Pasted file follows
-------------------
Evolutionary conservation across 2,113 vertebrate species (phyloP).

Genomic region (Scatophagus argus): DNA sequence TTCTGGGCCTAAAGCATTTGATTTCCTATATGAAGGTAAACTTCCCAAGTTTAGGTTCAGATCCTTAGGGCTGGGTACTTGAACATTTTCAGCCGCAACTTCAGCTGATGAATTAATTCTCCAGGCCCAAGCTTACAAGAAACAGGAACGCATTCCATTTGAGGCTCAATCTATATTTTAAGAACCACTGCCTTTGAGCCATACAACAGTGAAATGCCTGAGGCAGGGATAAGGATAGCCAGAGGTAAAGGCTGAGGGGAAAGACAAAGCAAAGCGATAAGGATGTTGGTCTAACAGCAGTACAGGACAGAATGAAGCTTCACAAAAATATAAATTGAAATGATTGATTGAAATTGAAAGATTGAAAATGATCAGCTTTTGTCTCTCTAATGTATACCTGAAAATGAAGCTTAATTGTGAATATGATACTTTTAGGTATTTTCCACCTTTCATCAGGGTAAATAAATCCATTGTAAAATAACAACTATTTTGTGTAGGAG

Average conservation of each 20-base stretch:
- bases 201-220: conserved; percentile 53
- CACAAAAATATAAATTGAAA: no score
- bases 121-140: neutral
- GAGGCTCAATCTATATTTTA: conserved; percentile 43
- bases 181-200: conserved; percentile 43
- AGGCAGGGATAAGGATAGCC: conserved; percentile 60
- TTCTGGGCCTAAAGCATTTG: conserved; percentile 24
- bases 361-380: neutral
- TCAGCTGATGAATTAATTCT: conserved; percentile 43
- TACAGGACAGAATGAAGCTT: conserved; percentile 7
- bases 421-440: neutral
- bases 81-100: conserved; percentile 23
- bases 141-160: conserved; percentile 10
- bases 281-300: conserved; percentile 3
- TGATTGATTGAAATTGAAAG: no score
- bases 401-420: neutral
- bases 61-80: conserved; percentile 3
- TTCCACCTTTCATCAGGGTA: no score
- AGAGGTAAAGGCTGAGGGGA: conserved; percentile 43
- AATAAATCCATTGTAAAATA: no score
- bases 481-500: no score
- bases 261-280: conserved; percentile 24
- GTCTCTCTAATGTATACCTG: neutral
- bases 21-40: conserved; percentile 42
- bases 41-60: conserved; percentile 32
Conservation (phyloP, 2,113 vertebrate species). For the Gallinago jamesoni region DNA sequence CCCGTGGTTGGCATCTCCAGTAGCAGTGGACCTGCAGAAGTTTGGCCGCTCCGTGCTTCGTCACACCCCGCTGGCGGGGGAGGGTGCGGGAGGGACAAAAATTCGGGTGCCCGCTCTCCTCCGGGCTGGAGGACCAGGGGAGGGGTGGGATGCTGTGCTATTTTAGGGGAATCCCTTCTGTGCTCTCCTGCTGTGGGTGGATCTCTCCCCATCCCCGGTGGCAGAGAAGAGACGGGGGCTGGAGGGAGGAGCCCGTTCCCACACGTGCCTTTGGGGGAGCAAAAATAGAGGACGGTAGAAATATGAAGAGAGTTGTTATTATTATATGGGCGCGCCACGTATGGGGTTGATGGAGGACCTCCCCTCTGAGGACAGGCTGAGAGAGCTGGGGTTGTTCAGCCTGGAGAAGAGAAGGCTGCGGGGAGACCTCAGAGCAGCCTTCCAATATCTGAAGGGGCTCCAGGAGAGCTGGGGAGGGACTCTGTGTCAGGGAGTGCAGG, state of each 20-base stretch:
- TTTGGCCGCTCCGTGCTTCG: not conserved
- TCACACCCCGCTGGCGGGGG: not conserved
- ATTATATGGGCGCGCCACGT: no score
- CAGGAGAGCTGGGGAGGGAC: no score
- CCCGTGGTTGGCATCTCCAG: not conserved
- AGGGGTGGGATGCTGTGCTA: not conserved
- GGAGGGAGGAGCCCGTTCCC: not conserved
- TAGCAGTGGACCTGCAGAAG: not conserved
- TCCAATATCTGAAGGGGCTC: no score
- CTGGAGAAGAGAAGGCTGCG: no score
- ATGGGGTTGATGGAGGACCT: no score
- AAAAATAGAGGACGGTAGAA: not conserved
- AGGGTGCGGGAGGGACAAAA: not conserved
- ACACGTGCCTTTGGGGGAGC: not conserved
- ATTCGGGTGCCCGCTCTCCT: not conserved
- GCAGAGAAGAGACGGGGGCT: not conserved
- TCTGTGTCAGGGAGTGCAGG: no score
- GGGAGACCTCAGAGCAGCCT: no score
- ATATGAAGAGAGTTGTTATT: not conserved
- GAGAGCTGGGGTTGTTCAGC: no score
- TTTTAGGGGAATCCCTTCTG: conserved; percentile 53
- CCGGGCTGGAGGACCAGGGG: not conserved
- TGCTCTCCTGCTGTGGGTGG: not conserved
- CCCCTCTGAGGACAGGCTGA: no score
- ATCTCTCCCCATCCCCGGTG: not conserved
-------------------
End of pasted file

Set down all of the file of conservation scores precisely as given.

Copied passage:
Evolutionary conservation across 2,113 vertebrate species (phyloP).

Genomic region (Scatophagus argus): DNA sequence TTCTGGGCCTAAAGCATTTGATTTCCTATATGAAGGTAAACTTCCCAAGTTTAGGTTCAGATCCTTAGGGCTGGGTACTTGAACATTTTCAGCCGCAACTTCAGCTGATGAATTAATTCTCCAGGCCCAAGCTTACAAGAAACAGGAACGCATTCCATTTGAGGCTCAATCTATATTTTAAGAACCACTGCCTTTGAGCCATACAACAGTGAAATGCCTGAGGCAGGGATAAGGATAGCCAGAGGTAAAGGCTGAGGGGAAAGACAAAGCAAAGCGATAAGGATGTTGGTCTAACAGCAGTACAGGACAGAATGAAGCTTCACAAAAATATAAATTGAAATGATTGATTGAAATTGAAAGATTGAAAATGATCAGCTTTTGTCTCTCTAATGTATACCTGAAAATGAAGCTTAATTGTGAATATGATACTTTTAGGTATTTTCCACCTTTCATCAGGGTAAATAAATCCATTGTAAAATAACAACTATTTTGTGTAGGAG

Average conservation of each 20-base stretch:
- bases 201-220: conserved; percentile 53
- CACAAAAATATAAATTGAAA: no score
- bases 121-140: neutral
- GAGGCTCAATCTATATTTTA: conserved; percentile 43
- bases 181-200: conserved; percentile 43
- AGGCAGGGATAAGGATAGCC: conserved; percentile 60
- TTCTGGGCCTAAAGCATTTG: conserved; percentile 24
- bases 361-380: neutral
- TCAGCTGATGAATTAATTCT: conserved; percentile 43
- TACAGGACAGAATGAAGCTT: conserved; percentile 7
- bases 421-440: neutral
- bases 81-100: conserved; percentile 23
- bases 141-160: conserved; percentile 10
- bases 281-300: conserved; percentile 3
- TGATTGATTGAAATTGAAAG: no score
- bases 401-420: neutral
- bases 61-80: conserved; percentile 3
- TTCCACCTTTCATCAGGGTA: no score
- AGAGGTAAAGGCTGAGGGGA: conserved; percentile 43
- AATAAATCCATTGTAAAATA: no score
- bases 481-500: no score
- bases 261-280: conserved; percentile 24
- GTCTCTCTAATGTATACCTG: neutral
- bases 21-40: conserved; percentile 42
- bases 41-60: conserved; percentile 32
Conservation (phyloP, 2,113 vertebrate species). For the Gallinago jamesoni region DNA sequence CCCGTGGTTGGCATCTCCAGTAGCAGTGGACCTGCAGAAGTTTGGCCGCTCCGTGCTTCGTCACACCCCGCTGGCGGGGGAGGGTGCGGGAGGGACAAAAATTCGGGTGCCCGCTCTCCTCCGGGCTGGAGGACCAGGGGAGGGGTGGGATGCTGTGCTATTTTAGGGGAATCCCTTCTGTGCTCTCCTGCTGTGGGTGGATCTCTCCCCATCCCCGGTGGCAGAGAAGAGACGGGGGCTGGAGGGAGGAGCCCGTTCCCACACGTGCCTTTGGGGGAGCAAAAATAGAGGACGGTAGAAATATGAAGAGAGTTGTTATTATTATATGGGCGCGCCACGTATGGGGTTGATGGAGGACCTCCCCTCTGAGGACAGGCTGAGAGAGCTGGGGTTGTTCAGCCTGGAGAAGAGAAGGCTGCGGGGAGACCTCAGAGCAGCCTTCCAATATCTGAAGGGGCTCCAGGAGAGCTGGGGAGGGACTCTGTGTCAGGGAGTGCAGG, state of each 20-base stretch:
- TTTGGCCGCTCCGTGCTTCG: not conserved
- TCACACCCCGCTGGCGGGGG: not conserved
- ATTATATGGGCGCGCCACGT: no score
- CAGGAGAGCTGGGGAGGGAC: no score
- CCCGTGGTTGGCATCTCCAG: not conserved
- AGGGGTGGGATGCTGTGCTA: not conserved
- GGAGGGAGGAGCCCGTTCCC: not conserved
- TAGCAGTGGACCTGCAGAAG: not conserved
- TCCAATATCTGAAGGGGCTC: no score
- CTGGAGAAGAGAAGGCTGCG: no score
- ATGGGGTTGATGGAGGACCT: no score
- AAAAATAGAGGACGGTAGAA: not conserved
- AGGGTGCGGGAGGGACAAAA: not conserved
- ACACGTGCCTTTGGGGGAGC: not conserved
- ATTCGGGTGCCCGCTCTCCT: not conserved
- GCAGAGAAGAGACGGGGGCT: not conserved
- TCTGTGTCAGGGAGTGCAGG: no score
- GGGAGACCTCAGAGCAGCCT: no score
- ATATGAAGAGAGTTGTTATT: not conserved
- GAGAGCTGGGGTTGTTCAGC: no score
- TTTTAGGGGAATCCCTTCTG: conserved; percentile 53
- CCGGGCTGGAGGACCAGGGG: not conserved
- TGCTCTCCTGCTGTGGGTGG: not conserved
- CCCCTCTGAGGACAGGCTGA: no score
- ATCTCTCCCCATCCCCGGTG: not conserved